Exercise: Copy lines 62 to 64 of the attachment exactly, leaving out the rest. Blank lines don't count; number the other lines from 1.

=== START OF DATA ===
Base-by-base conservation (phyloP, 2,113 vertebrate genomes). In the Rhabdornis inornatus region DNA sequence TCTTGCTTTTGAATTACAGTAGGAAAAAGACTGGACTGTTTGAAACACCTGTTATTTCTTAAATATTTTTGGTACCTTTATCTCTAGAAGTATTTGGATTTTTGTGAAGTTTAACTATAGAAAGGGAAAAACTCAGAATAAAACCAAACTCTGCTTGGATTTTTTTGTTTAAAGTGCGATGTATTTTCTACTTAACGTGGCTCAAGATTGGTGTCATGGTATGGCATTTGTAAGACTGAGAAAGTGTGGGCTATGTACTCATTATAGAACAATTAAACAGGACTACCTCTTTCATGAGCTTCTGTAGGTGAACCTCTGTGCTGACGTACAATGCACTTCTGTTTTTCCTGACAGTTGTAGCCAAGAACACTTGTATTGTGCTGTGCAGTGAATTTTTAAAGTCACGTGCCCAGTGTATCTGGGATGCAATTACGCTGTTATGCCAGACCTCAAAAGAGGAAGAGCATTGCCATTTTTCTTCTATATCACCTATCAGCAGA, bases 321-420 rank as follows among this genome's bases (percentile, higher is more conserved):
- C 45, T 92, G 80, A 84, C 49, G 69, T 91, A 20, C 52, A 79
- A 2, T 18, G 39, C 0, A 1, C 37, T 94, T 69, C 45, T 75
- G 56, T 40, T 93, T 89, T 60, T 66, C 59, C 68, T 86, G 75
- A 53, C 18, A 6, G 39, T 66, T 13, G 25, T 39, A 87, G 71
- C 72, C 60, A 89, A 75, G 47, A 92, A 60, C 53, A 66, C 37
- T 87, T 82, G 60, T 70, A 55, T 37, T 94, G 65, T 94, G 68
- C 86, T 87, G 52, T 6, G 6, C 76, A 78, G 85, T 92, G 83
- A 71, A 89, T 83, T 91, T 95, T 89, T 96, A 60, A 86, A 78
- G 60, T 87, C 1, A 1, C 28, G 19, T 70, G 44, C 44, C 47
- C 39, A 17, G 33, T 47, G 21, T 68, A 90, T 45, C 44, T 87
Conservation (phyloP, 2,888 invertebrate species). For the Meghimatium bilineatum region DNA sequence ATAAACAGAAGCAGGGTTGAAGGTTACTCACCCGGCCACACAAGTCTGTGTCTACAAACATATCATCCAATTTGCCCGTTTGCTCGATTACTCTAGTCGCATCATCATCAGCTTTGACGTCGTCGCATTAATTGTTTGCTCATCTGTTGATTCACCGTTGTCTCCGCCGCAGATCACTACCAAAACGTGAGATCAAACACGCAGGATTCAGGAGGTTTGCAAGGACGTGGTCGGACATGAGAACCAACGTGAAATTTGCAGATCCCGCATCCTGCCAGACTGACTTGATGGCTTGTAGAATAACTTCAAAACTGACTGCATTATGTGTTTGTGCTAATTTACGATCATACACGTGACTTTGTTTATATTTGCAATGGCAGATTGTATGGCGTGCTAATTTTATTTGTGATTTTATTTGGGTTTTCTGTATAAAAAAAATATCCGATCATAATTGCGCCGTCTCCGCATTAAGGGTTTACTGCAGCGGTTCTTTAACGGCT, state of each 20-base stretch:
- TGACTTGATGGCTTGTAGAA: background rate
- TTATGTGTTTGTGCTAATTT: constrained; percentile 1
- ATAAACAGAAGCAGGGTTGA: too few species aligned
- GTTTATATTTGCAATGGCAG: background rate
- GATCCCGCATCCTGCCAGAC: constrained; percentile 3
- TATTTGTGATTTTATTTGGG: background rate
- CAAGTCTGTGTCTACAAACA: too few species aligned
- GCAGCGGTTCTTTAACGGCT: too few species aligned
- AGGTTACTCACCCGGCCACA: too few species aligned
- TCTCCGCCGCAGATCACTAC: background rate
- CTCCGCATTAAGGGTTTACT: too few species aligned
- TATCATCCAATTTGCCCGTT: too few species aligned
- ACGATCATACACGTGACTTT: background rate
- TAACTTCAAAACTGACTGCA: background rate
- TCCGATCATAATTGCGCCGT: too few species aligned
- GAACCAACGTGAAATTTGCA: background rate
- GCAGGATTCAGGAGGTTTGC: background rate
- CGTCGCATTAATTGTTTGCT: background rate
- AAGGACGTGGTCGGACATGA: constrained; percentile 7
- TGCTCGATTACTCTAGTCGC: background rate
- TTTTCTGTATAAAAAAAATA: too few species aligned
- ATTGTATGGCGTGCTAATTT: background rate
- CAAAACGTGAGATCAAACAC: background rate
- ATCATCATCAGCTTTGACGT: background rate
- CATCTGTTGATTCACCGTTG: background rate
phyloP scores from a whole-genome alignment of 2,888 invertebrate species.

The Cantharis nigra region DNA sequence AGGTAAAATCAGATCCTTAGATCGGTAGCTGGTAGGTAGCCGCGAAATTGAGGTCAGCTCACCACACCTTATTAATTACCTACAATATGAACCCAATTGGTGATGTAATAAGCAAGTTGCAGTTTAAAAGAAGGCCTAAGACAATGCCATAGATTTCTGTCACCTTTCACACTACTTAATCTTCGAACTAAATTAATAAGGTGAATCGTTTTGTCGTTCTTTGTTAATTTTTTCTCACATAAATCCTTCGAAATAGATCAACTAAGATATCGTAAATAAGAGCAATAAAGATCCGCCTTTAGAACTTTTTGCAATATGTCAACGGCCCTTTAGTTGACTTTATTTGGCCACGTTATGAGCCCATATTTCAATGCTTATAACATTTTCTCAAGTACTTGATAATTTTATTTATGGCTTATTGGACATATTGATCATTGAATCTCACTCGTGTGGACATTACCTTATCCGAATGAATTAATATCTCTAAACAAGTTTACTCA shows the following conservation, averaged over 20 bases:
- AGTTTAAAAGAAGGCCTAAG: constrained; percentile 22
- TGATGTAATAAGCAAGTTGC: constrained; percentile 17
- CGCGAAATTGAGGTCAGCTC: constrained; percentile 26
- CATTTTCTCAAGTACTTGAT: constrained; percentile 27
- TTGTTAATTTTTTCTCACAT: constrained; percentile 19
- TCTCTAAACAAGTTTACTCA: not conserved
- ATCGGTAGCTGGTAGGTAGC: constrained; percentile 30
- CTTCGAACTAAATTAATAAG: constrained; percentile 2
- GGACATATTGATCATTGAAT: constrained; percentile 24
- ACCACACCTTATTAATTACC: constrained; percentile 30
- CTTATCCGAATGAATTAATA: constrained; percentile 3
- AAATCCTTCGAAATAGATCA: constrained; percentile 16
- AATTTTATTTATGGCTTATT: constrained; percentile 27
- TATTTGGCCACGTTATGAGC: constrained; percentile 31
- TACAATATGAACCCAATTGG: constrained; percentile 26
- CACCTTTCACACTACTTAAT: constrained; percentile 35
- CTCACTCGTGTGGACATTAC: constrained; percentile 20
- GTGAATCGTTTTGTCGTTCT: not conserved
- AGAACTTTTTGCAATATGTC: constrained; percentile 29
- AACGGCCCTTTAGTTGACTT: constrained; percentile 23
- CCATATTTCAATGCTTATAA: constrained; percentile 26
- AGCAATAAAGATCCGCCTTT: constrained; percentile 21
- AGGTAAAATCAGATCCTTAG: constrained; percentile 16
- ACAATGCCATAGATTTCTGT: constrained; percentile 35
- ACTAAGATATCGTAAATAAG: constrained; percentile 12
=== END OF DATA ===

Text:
- AGGTAAAATCAGATCCTTAG: constrained; percentile 16
- ACAATGCCATAGATTTCTGT: constrained; percentile 35
- ACTAAGATATCGTAAATAAG: constrained; percentile 12